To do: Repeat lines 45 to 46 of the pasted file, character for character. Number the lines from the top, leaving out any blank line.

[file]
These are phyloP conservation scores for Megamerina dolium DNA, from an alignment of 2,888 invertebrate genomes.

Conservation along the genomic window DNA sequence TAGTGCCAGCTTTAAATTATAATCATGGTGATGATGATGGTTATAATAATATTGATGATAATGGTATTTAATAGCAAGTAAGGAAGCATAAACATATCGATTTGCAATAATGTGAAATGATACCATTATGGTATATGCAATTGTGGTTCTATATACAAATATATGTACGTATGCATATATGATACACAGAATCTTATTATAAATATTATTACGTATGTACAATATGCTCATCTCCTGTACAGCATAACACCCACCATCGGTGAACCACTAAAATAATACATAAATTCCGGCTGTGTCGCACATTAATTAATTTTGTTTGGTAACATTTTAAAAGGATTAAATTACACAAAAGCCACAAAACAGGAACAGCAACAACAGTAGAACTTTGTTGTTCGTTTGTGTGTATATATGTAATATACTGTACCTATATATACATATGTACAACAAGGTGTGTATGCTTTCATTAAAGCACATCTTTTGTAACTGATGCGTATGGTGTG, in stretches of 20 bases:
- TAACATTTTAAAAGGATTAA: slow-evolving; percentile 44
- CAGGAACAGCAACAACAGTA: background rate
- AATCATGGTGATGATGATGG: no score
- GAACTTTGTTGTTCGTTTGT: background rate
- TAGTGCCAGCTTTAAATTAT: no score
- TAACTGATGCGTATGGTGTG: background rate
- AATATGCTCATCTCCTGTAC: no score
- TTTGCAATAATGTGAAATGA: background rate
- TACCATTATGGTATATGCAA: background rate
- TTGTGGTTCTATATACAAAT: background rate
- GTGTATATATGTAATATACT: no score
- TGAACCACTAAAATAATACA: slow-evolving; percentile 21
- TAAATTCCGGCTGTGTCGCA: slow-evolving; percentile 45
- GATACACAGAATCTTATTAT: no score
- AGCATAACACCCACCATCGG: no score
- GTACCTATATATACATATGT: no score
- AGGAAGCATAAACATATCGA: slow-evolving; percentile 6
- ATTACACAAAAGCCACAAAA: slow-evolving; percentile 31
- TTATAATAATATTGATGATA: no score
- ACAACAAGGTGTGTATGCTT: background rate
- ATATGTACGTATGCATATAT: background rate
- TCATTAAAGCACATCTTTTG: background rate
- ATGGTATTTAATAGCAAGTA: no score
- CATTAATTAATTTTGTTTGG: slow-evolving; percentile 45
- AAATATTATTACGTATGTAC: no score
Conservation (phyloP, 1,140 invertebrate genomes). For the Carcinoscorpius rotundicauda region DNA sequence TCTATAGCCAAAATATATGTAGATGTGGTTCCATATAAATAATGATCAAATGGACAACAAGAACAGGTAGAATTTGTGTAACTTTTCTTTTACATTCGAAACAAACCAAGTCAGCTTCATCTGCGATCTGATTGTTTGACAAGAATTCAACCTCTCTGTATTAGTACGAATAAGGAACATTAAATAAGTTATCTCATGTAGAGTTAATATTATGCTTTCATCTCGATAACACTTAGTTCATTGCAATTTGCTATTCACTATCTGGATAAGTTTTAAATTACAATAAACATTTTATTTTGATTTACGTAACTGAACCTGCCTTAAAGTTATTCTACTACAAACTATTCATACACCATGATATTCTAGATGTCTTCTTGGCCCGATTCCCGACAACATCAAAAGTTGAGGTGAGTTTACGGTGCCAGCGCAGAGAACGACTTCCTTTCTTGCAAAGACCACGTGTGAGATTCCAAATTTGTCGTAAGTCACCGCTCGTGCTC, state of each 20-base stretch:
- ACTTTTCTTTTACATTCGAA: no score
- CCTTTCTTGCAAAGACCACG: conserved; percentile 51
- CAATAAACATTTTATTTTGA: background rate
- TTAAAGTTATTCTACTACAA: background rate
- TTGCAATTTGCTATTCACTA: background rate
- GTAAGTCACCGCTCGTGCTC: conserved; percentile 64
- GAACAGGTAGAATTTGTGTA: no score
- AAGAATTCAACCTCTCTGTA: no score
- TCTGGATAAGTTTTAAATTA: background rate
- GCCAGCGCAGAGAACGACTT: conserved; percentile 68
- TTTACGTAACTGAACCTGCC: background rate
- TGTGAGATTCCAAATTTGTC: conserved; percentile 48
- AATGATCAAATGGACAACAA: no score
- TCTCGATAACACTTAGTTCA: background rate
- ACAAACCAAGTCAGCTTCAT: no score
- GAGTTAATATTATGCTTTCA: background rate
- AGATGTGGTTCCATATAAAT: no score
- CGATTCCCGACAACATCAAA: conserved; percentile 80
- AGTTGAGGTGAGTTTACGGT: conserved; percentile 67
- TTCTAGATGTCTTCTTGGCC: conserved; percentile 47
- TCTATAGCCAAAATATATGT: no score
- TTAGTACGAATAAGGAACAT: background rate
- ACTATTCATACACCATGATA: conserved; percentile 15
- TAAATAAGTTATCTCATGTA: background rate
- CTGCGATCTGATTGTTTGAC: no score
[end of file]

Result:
- AGATGTGGTTCCATATAAAT: no score
- CGATTCCCGACAACATCAAA: conserved; percentile 80